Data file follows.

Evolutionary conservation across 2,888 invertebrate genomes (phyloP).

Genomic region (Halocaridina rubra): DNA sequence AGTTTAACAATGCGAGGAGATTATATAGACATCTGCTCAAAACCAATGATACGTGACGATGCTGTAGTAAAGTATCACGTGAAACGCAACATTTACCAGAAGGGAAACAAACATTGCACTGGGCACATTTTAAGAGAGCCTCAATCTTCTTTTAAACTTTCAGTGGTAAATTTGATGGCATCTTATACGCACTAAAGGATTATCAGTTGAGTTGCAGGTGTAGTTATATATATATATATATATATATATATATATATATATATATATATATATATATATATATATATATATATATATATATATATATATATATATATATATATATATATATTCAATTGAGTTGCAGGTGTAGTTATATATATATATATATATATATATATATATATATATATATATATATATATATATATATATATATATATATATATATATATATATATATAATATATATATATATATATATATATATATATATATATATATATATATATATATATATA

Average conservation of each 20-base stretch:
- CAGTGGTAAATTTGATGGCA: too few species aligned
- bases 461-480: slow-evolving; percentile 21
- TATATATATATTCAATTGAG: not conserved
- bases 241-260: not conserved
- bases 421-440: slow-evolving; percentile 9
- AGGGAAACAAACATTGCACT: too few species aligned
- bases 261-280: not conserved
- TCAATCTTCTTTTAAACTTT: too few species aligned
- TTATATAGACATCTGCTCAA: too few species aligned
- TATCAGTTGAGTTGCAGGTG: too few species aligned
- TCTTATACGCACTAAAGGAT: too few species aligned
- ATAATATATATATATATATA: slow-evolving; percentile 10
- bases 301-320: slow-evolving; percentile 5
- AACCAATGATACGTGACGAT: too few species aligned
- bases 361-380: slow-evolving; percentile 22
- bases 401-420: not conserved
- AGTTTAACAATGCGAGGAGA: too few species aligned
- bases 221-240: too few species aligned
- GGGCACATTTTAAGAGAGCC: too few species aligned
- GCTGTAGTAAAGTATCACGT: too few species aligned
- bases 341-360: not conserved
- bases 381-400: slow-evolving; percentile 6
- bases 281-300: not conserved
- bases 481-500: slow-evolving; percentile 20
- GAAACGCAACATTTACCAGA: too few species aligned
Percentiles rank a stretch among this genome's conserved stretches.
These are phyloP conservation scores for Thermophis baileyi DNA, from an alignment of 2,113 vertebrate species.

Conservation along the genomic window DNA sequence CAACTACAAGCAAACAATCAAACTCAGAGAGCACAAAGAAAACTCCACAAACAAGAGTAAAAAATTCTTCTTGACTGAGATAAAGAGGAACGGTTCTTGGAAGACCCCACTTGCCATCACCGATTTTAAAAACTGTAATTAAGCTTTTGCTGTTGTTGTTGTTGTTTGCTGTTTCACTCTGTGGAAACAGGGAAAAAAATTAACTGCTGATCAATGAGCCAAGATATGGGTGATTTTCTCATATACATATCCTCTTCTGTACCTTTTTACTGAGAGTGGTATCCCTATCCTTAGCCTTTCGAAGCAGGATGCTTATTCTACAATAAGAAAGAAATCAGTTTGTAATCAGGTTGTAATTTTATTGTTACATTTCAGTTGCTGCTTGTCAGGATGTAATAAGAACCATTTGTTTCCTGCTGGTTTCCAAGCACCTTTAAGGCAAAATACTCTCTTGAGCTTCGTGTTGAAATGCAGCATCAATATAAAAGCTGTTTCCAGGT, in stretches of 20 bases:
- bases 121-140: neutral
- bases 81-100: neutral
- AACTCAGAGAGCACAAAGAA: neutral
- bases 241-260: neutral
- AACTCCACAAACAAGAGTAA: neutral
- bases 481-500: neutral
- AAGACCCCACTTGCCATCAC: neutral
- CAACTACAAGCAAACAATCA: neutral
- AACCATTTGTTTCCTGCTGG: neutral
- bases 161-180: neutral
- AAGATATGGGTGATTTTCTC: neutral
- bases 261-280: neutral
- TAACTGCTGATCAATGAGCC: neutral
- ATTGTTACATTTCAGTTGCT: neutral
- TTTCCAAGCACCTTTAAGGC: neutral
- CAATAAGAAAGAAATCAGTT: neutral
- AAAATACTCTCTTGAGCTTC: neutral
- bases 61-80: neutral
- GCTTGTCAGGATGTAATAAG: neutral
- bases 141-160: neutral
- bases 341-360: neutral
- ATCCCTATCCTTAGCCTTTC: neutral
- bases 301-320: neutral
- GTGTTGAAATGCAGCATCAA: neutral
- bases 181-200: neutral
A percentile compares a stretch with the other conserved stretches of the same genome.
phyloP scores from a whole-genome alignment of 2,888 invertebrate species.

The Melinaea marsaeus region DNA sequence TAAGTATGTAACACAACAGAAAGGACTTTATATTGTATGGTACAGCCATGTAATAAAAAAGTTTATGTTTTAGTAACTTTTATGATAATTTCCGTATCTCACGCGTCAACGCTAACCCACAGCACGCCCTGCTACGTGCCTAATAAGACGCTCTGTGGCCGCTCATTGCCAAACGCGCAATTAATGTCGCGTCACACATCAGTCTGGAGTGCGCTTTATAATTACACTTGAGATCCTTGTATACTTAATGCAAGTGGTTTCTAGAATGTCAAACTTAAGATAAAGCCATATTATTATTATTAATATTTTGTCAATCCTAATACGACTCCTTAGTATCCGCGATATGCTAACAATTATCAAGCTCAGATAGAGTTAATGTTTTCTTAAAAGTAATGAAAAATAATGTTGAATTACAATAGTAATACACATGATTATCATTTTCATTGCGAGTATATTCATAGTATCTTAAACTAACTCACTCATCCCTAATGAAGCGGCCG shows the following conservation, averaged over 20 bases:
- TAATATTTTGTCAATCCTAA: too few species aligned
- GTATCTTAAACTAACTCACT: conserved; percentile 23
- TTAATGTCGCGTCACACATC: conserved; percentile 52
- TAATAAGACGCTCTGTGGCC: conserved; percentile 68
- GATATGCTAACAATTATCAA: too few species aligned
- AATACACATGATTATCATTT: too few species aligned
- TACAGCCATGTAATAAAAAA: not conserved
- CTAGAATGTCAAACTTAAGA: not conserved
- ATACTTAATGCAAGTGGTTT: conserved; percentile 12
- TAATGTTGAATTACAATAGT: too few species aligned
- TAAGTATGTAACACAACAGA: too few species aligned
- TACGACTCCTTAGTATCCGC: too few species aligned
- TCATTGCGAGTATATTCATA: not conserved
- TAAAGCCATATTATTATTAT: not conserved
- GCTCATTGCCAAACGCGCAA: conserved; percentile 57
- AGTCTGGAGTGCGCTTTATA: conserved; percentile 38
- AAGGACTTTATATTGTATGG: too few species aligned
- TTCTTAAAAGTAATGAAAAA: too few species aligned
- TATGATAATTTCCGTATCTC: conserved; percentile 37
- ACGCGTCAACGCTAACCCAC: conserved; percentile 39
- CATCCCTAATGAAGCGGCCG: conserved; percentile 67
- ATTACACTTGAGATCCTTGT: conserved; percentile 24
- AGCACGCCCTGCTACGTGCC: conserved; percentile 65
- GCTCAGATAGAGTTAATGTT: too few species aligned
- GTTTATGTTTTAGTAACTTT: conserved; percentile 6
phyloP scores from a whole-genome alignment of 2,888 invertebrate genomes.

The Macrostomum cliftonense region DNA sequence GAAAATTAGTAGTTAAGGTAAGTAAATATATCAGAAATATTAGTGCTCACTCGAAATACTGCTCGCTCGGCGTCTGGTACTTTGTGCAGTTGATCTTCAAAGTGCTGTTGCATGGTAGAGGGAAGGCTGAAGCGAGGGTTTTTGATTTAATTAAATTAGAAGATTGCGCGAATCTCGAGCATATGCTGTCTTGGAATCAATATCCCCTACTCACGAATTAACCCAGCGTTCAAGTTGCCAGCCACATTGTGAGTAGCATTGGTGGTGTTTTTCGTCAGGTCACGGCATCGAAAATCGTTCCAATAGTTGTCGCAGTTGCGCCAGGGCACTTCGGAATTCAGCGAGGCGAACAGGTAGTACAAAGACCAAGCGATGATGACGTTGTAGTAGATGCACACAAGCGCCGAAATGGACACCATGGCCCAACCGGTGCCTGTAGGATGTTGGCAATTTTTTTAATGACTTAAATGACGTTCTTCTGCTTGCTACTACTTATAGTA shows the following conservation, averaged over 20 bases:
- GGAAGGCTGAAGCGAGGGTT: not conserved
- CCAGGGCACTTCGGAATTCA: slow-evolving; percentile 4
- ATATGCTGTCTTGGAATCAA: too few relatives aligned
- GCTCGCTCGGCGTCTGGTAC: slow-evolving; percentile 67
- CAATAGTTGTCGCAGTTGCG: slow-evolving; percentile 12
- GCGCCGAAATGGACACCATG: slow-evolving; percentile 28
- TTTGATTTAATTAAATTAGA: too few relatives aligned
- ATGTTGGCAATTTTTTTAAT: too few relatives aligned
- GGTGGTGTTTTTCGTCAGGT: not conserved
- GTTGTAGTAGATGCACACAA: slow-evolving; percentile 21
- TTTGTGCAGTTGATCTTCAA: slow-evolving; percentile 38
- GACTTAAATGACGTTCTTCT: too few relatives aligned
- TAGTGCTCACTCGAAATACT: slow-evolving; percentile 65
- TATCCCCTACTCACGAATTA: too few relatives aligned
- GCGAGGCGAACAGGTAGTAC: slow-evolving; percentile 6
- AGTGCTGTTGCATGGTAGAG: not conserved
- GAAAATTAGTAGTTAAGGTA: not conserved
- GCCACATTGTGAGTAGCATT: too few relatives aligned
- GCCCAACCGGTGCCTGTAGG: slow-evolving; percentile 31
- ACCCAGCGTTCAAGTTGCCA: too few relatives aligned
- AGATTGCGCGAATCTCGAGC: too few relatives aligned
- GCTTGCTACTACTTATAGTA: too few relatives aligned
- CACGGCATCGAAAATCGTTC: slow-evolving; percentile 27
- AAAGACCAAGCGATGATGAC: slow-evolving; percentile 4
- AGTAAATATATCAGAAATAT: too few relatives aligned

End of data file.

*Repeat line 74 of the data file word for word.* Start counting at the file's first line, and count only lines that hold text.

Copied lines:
- GCTCATTGCCAAACGCGCAA: conserved; percentile 57